Francesca Mikaela Ayala
, 22, speaks five languages and has made the world her classroom. After high school at Poveda, she took up visual and communication arts at Franklin College in Switzerland. Ayala also took a film production workshop in Italy, a language and culture immersion program in Spain, and more discovery sojourns in places like Malta, Tunisia, Botswana, Namibia, Zimbabwe and Cuba. Her winning entry: "Love in the Time of HIV".

Migs Villanueva
is a woman truly dedicated to the arts and letters. A multi-awarded writer (two Palanca Awards, two NVM Gonzales Fiction Awards among others) who has produced/designed written books, Villanueva was creative director of the University of the Philippines (UP) Press. An AB Psychology graduate of Ateneo, she is currently taking her MA Creative Writing at UP. She is a board member of The Saturday Group of Artists. Her winning entry: " Tubong Lugaw" (My Heroes in Business).

Maria Alicia Sarmiento
, 20, reaped honors and applause as a BFA Theater Arts student at Ateneo. Now Sarmiento is getting even higher grades as a BS Clothing Technology major at UP Diliman. Stage actress or clothing entrepeneur? This geek (read: young erudite) comes from a family of writers/lawyers, but who knows what she'll dream of next? Her winning entry: "This 'Whatever' Generation: Disembodied and Disconnected".

Cristina Jacinto
, 21, could be one of tomorrow's brightest and smartest broadcast journalists. This Povedan graduated magna cum laude in Broadcast Communication at UP Diliman. This consistent university scholar's extra-curricular activities include membership in DZUP Circle's Longga FRIENDS and publicity work for Lavender Diaries: Anthology of Women's Stories in Music. Jacinto has interned at ABS-CBN as well as her uncle RJ Jacinto's RJTV. Her winning entry: "Measured Beauty".

Lily Ann Padaen
is a lawyer (UP College of Law, Class 1990) whose ideal respite is to enjoy a cup of hot tarragon tea in Tagaytay or Baguio on a foggy day. Her spirit howls at the full moon and celebrates the rain. She secretly is learning how to belly dance. That is, only during weekends, for she is legal counsel of a foreign bank with a Philippine branch in Makati. A wiz, Padaen finished her pre-law AB Political Science in three years, taught law, took her MBA at Ateneo and is now taking her Ph.D in Creative Writing at UP. Her winning entry:"Beauty in the 21st Century."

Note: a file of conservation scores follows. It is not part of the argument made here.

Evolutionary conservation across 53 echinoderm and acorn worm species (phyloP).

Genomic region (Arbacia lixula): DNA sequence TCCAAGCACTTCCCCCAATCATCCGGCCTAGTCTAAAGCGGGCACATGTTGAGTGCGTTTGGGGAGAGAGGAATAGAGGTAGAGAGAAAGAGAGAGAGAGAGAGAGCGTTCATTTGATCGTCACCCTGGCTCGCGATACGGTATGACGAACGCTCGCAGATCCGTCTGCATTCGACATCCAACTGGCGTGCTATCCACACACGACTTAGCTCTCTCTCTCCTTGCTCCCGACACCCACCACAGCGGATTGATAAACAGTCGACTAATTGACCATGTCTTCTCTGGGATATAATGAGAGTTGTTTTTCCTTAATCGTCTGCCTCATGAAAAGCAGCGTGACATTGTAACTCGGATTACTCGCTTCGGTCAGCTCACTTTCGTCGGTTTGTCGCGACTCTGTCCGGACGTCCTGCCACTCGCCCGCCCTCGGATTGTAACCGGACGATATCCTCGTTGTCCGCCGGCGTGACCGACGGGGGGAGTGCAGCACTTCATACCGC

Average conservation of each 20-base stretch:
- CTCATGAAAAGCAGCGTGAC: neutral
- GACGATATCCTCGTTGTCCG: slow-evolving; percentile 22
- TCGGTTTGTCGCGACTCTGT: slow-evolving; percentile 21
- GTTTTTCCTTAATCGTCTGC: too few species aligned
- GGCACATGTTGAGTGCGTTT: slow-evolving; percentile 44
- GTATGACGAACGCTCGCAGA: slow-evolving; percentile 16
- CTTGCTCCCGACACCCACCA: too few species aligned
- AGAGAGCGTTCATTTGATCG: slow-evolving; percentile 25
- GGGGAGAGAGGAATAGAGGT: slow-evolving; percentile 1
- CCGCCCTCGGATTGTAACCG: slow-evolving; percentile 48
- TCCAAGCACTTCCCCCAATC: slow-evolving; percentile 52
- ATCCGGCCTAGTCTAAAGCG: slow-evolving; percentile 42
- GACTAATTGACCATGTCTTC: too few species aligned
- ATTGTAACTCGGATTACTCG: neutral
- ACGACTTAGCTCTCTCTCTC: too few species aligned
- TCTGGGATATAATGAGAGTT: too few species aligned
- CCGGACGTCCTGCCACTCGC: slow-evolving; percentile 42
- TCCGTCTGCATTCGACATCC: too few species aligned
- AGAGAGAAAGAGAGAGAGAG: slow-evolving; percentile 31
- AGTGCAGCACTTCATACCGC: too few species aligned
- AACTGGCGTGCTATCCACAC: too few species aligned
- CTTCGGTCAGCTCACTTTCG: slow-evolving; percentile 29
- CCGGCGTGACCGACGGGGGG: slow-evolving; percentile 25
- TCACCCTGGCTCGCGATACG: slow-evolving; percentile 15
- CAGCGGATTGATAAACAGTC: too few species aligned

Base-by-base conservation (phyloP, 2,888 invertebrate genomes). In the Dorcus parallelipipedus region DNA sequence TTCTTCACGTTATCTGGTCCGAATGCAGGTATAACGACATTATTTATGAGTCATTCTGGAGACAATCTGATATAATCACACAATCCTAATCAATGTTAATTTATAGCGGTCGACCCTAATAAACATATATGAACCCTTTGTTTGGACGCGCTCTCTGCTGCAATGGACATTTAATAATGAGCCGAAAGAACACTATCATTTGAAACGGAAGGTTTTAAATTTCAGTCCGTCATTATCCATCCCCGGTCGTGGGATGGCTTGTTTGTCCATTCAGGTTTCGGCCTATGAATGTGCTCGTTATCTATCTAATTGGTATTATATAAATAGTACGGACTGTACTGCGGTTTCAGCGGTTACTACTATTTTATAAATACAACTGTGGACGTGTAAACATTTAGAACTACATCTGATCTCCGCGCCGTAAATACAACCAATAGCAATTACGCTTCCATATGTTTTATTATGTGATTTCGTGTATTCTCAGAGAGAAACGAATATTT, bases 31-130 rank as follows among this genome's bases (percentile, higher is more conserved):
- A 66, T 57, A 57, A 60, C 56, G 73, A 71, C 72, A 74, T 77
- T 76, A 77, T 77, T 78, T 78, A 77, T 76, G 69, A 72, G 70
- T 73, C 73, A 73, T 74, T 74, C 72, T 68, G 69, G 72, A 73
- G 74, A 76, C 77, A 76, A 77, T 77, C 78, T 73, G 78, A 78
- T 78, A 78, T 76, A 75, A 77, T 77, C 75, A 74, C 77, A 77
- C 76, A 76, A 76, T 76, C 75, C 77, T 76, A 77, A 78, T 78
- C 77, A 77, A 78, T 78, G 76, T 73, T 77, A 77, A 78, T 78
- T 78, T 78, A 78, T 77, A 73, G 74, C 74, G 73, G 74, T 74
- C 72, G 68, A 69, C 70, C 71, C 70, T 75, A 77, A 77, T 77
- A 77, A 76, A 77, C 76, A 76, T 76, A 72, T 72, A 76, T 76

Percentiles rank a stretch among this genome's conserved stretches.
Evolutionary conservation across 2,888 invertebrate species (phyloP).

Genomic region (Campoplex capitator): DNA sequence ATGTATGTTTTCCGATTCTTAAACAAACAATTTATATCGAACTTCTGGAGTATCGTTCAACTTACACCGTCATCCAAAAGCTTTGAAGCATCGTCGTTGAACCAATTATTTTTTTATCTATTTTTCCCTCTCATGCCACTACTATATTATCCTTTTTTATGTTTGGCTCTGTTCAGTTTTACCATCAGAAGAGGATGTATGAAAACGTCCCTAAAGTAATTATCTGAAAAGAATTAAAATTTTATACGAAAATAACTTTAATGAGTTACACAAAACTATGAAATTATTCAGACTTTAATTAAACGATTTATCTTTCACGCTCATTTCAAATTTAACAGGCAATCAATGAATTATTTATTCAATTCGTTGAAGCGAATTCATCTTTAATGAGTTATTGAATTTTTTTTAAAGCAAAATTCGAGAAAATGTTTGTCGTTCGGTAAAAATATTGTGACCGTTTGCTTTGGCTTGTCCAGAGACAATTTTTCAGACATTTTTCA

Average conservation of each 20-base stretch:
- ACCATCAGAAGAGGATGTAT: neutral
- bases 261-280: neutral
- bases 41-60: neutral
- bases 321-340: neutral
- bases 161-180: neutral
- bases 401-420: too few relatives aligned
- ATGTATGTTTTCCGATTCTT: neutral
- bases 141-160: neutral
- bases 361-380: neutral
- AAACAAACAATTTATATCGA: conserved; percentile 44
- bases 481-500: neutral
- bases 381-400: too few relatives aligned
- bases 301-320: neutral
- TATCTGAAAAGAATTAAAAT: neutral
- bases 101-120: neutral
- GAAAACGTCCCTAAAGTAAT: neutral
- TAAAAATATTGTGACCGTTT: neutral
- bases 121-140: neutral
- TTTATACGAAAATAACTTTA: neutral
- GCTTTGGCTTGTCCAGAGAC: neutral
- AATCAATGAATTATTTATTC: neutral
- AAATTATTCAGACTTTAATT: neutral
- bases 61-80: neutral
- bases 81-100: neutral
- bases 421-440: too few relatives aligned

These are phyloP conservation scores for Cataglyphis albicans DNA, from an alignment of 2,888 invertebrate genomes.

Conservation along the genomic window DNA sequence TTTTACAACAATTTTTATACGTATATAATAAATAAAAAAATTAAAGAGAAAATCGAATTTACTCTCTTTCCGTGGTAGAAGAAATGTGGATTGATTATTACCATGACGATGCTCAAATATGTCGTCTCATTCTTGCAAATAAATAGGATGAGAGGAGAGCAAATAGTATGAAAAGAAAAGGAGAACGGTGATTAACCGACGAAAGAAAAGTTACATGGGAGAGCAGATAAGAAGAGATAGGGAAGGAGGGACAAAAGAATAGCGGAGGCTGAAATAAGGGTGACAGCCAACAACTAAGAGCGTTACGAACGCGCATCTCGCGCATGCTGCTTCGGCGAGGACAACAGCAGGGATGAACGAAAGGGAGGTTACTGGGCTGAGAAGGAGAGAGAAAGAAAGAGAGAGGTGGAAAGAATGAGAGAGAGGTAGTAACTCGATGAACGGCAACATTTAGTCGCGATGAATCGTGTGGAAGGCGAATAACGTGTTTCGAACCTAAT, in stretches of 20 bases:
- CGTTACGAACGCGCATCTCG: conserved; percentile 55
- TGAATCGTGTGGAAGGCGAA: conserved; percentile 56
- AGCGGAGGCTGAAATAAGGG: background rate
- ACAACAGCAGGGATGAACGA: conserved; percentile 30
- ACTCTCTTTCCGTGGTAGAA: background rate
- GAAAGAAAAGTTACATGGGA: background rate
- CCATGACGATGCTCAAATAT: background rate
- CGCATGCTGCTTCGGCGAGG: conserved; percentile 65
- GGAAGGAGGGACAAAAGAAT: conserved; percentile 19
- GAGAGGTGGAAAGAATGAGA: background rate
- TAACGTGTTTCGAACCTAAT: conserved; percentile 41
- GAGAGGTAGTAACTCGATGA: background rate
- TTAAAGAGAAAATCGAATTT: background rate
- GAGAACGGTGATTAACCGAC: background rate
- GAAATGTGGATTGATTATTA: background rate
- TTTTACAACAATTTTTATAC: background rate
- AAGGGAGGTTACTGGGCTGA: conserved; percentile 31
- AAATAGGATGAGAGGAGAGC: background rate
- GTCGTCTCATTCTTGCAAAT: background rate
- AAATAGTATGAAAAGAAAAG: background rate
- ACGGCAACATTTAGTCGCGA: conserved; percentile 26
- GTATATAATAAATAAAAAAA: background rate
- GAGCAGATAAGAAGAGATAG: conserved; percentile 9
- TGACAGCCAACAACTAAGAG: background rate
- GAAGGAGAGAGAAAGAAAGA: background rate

Anna Canlas
, 18, is focused on achieving her dream: She hopes to pursue digital journalism at New York University, work as an anchor for the British Broadcasting Corporation or put up her own women's magazine, melding style with literary merit. Graduating grade school and high school valedictorian, Canlas is a Broadcast Communications freshman at UP Diliman. Her winning entry:"What Filipino Design Can Offer the World."

Mariane Umali
has a big heart. She works with a humanitarian NGO. Her other passion is food – reading and writing about it. "I view food as a part of culture which needs to be documented and promoted. When stressed, I cook. Food is my therapy… This fondness (for food) was brought by my parents who taught us to appreciate food to make family and friendship ties stronger. It does not matter if a dish was prepared in some far-flung area, hole-in-the-wall or five-star restaurant." Umali is a BS Developmental Communication graduate of UP Los Baños. Her winning entry: "The Enduring Joys of Kinalas and Loglog."

Annette Beley
has collected as many cookbooks as she has Agatha Christie novels down the years. "My two passions – writing and cooking – come together in such a positive way." Beley's love for writing began at UP where she took AB Journalism and "thoroughly enjoyed it because one of my professors was the inimitable Louie Beltran." Her love for cooking began when "my father sealed my fate when he showed me how to whip up a mean spaghetti meat sauce he learned to cook from an American-Italian classmate at the University of Pennsylvania." Her winning entry: "Beginner's Luck" (The Perfect Meal).

Cheryl Nolasco
is an economist by training (UST, AB Economics) but says: "My job description is blurry. I supply linens to hotels and motels, clothes to department stores. I am a part-time illustrator/designer for a small boutique, and a full-time wife and mother. Nolasco writes about the economics of being a fashionista in her winning entry: "A Peek Into My Sole." She adds: "I am married to Philip who has learned not to question my empty wallet and full closets."

Kevin Piamonte